The role of the central midfielders is crucial in making it difficult for the opposition to play through centrally to their striker or other attacking players.  Regardless of what system a team plays, the coach faces the decision of playing with one or two holding midfield players, and this will be dependant on what they believe the teams shape should be, or the players they have available.  Opposition threats or playing style may also impact this decision.   
 
Denmark’s Pierre-Emile Hojberg was arguably the most outstanding central midfielder of the tournament and displayed strong characteristics to not only win possession back for his team more than any other player at the Euros (51), but also showed an excellent passing range to assist 3 goals, 1 more than any other central midfielder in the tournament.  Watch Denmark’s opening goal against Russia on 59 seconds in this video, is a great example of this passing ability. 
 
The profile of the central midfield players can vary greatly and most of the top teams tend to play a holding midfielder who sits behind the play ready to defend when possession breaks down.  France’s N’golo Kante is a great example of this as he is fantastic at reading the game to intercept passes but when winning the ball back his role is to pass the ball to the more creative players.   
 
Another type may be the ‘quarter back’.  A player like Italy’s Manuel Locatelli who is perhaps not as mobile to cover ground and make tackles and interceptions, but who can play various ranges and speeds of pass.  Andrea Pirlo was a classic example of this as he wasn’t great at winning the ball back, however done enough to help his team and was a magician when he got on the ball.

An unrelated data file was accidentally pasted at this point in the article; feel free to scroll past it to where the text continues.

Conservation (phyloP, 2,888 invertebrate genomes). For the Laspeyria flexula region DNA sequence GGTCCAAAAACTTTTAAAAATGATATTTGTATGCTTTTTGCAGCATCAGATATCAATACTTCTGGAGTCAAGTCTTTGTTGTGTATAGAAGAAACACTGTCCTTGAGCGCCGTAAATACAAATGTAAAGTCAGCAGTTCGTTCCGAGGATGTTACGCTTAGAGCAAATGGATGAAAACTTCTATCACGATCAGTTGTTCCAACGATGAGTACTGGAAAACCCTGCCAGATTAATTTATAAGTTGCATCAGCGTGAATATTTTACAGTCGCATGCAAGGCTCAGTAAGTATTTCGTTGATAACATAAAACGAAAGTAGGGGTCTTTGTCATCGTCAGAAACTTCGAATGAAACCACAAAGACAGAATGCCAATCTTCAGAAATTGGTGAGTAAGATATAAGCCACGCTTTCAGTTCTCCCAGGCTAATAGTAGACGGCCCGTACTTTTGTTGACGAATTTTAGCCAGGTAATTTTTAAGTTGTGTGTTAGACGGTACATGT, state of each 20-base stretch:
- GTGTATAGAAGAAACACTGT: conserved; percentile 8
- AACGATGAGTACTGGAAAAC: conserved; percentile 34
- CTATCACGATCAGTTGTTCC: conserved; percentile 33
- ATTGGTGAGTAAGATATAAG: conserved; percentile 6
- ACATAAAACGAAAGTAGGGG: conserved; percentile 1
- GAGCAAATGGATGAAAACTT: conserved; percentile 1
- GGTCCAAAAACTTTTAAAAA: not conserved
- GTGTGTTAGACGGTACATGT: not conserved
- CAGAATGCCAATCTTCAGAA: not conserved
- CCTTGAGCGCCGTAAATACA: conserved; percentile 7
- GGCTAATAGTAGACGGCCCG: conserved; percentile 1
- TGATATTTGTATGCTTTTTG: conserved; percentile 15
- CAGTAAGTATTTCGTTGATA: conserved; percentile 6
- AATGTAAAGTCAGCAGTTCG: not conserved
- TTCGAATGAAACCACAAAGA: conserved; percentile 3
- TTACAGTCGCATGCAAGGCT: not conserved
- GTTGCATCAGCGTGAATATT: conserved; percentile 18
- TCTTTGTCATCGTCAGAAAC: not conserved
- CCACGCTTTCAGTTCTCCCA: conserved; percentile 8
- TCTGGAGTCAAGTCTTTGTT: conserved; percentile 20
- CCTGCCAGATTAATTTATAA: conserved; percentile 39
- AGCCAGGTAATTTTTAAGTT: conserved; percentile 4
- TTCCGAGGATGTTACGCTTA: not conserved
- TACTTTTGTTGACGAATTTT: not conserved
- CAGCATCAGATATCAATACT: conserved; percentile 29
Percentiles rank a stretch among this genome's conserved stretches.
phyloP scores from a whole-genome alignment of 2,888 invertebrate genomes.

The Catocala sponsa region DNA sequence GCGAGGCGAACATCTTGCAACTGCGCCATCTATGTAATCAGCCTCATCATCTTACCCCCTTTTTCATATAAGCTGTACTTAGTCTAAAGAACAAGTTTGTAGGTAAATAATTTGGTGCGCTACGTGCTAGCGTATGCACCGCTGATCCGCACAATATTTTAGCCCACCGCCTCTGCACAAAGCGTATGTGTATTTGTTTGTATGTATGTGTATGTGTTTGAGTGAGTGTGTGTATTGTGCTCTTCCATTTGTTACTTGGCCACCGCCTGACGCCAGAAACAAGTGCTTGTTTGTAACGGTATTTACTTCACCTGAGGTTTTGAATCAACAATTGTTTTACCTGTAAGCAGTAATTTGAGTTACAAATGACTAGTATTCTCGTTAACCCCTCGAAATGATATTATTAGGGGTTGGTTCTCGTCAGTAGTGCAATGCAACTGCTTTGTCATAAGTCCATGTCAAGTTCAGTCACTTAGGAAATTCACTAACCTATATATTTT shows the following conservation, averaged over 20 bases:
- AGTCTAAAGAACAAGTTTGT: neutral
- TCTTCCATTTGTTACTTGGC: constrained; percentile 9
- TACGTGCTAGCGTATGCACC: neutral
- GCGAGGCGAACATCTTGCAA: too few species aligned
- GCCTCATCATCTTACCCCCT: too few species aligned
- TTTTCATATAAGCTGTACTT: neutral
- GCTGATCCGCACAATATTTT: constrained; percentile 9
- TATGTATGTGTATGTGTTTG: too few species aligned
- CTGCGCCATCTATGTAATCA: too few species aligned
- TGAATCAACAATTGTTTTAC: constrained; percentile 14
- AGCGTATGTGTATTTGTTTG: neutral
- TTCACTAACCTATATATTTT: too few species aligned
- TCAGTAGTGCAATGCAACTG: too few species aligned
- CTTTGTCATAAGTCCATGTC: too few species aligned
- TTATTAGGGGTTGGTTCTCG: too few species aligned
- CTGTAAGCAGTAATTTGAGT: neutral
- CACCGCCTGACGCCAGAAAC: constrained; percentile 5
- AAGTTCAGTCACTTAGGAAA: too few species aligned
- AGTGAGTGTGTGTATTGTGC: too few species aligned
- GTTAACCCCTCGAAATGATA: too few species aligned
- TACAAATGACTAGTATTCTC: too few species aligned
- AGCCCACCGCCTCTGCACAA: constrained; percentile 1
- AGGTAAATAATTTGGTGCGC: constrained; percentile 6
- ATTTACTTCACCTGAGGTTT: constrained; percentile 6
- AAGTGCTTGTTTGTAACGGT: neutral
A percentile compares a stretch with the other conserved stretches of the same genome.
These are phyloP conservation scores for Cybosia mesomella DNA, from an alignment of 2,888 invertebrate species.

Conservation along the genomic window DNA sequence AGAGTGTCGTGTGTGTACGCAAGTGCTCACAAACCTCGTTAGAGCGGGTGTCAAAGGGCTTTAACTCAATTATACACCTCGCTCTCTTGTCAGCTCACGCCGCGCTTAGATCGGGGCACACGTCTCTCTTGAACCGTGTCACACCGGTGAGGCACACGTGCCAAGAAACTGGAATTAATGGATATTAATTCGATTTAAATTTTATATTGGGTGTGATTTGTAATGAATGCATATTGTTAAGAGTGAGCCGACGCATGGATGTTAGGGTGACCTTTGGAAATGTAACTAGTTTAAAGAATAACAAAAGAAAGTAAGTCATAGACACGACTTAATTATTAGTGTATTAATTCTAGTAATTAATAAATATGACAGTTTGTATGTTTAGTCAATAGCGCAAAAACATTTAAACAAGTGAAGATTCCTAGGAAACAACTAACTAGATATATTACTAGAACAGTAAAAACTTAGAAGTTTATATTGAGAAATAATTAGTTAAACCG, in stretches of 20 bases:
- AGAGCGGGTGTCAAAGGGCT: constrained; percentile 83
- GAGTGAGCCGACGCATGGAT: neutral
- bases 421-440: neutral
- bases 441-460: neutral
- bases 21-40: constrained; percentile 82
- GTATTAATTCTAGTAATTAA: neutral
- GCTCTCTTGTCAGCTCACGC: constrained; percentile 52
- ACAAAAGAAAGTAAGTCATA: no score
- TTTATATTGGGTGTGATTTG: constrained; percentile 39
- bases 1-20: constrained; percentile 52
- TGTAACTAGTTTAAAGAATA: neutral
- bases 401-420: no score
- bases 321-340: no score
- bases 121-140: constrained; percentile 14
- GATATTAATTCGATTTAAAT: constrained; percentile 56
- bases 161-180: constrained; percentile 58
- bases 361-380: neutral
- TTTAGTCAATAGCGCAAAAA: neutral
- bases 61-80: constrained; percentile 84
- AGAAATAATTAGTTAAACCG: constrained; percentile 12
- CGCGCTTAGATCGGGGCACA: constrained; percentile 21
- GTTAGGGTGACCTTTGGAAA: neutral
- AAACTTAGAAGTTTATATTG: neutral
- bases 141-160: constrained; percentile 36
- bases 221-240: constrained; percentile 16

To make it difficult for the opposition to play through central areas there are some key characteristics required of the holding midfielders.  They must enjoy defending and be willing to cover distance.  England’s Kalvin Phillips covered a total of 83kms throughout Euro 2020, second behind Italy’s Jorginho (87km).  It is important however to be aware that the holding midfielder will often not be the one to actually win the ball back but will be the agitator in forcing the opposition into certain areas where the ball can be won on the 2nd, 3rd or 4th pass later.    

Considerations for coaches 

  • In your midfield would you play one, two, or no holding midfielders? 
     
  • What do you expect from your central midfield players in terms of roles and responsibilities? 
     
  • What players do you have available in your squad and what type of players do you want playing in midfield areas?  
     
  • Do you want a player who can break up play and give the ball to the more attacking players?  Do you want a ‘quarter back’ style player who may not be particularly mobile but can play a wide variety of passes?  Or is it a combination of both? 

Comment below. 

Anonymous
  • Very Insightful , well researched, many thanks.

  • This is a really good article and thought provoking. The key thing is to recgonise the danger the opposition may cause and adapt the defensive strategy to stop that threat. This can be identified via individual profiling or team strategy of the opposition. On the flip side in this example Rice and Phillips physical profiles and tactical understanding especially enabled this defensive strategy to be employed. They were clear in their understanding and execution of their role . The defensive responsibility they achieved supported the creative attacking players ahead to attack with flair and creatively as a front 4 with the added assurance and security that they had defensive support in transition should an attack break down.